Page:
Egyptian President Abdel-Fattah al-Sisi and Ethiopian Prime Minister Abiy Ahmed have agreed to immediately resume the work of the technical committee of the Grand Ethiopian Renaissance Dam (GERD), the Egyptian presidency's office said.
"The committee aims to reach a final vision of the rules for filling and operating the dam," said Bassam Rady, spokesman of the presidency, in a statement.
The remarks came in a meeting between the two leaders at the sidelines of the Russia-Africa Summit held in the Russian Black Sea resort city of Sochi.
The committee will seek to overcome any negative repercussions from the reported statements attributed to the Ethiopian side, Rady said.
The Ethiopian prime minister expressed appreciation for the Egyptian leadership, government and people, saying his recent remarks on the GERD, which fuelled tensions between the two states, were "quoted out of context."
On Tuesday, Egypt expressed "great shock and deep concern" in response to Ahmed's alleged remarks on the dam talks, as he warned that his country could prepare millions of people in case a war broke out over the dam.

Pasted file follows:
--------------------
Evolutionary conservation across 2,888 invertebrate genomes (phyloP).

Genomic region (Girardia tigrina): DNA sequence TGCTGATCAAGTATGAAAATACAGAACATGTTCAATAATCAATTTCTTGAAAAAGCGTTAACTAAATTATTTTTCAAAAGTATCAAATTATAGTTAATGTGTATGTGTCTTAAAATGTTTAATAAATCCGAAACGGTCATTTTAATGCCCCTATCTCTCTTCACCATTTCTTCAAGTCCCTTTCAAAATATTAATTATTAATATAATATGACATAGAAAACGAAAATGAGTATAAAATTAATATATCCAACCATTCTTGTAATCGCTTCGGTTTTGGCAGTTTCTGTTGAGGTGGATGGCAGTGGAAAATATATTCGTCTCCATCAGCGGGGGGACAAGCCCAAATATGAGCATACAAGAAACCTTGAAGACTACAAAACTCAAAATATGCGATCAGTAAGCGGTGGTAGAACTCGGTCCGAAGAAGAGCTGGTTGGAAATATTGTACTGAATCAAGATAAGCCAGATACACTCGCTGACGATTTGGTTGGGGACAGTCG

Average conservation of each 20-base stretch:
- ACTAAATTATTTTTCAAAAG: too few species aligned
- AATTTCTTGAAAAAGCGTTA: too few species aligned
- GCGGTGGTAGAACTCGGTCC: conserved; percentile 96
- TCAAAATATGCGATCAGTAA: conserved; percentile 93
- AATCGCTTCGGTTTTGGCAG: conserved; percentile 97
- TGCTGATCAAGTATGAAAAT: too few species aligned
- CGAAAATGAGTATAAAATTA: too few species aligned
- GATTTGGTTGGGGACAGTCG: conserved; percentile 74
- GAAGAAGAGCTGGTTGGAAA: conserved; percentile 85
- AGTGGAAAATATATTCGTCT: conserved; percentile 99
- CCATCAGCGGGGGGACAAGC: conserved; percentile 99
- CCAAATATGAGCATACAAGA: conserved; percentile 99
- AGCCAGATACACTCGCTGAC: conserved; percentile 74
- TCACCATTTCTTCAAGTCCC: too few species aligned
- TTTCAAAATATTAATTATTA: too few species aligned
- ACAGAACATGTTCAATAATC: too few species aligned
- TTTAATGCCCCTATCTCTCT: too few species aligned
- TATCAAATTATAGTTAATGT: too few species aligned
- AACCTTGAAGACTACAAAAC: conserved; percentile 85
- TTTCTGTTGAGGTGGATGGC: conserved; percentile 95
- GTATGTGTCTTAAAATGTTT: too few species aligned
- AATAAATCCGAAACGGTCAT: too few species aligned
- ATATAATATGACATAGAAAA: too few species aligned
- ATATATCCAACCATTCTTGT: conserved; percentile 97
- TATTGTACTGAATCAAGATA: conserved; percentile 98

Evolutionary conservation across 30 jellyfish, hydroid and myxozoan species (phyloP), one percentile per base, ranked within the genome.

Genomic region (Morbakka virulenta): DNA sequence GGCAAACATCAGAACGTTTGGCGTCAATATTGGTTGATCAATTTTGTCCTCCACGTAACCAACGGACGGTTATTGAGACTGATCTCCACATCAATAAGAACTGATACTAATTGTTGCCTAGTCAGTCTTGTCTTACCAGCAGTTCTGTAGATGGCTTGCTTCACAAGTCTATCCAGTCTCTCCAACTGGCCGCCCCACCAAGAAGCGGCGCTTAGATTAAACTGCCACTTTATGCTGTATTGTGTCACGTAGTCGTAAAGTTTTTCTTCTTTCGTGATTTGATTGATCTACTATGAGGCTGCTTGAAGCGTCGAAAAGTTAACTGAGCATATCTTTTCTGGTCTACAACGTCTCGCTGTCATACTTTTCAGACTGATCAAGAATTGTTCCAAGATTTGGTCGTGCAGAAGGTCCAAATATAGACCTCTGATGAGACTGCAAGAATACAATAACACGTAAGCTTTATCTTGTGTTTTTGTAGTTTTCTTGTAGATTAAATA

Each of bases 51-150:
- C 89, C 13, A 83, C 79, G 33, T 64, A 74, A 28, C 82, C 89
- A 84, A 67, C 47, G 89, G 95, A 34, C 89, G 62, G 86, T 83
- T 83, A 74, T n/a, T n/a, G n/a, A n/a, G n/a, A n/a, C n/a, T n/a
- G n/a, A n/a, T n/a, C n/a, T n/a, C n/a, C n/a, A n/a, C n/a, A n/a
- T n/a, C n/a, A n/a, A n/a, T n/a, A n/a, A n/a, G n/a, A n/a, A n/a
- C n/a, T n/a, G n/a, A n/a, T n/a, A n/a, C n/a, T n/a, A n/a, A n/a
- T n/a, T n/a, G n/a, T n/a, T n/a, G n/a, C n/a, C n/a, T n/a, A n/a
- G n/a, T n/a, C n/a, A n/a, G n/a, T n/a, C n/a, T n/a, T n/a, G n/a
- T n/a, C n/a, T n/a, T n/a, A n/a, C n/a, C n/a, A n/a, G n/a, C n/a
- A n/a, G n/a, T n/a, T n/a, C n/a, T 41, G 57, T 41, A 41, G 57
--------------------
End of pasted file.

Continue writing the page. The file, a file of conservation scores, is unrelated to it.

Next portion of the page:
Ahmed said that his controversial statements "have in fact expressed Ethiopia's commitment to the construction of the Renaissance Dam without causing harm to Egypt and Sudan."
The Ethiopian leader noted that his government and people have "no intention to harm the interests of the Egyptian people," affirming that the stability of the two countries is an added value for the whole African continent.
During the meeting, al-Sisi said while Egypt has always shown openness and understanding of the developmental interests of Ethiopia by building the GERD, it sticks to its historical rights in the Nile water share.
The construction of the dam should take place within a balanced framework which takes into consideration the interests of both upstream and downstream countries, the Egyptian president added.
The GERD is a gravity dam on the Blue Nile River in Ethiopia, which has been under construction since 2011.
Egypt, a downstream Nile Basin country that relies on the river for its fresh water, is concerned that the construction of the GERD might affect its 55.5-billion-cubic-meter annual share of the river water.
GERD is expected to produce more than 6,000 megawatts of electricity and become the largest hydropower dam in Africa upon completion.
Tripartite talks between Egypt, Ethiopia and Sudan over the GERD began in 2014. One year later, the three countries signed the Declaration of Principles, which says Egypt and Sudan, the downstream countries of Nile River, should not be negatively affected by the construction of the dam.
However, Egypt recently said the talks have reached a deadlock. ■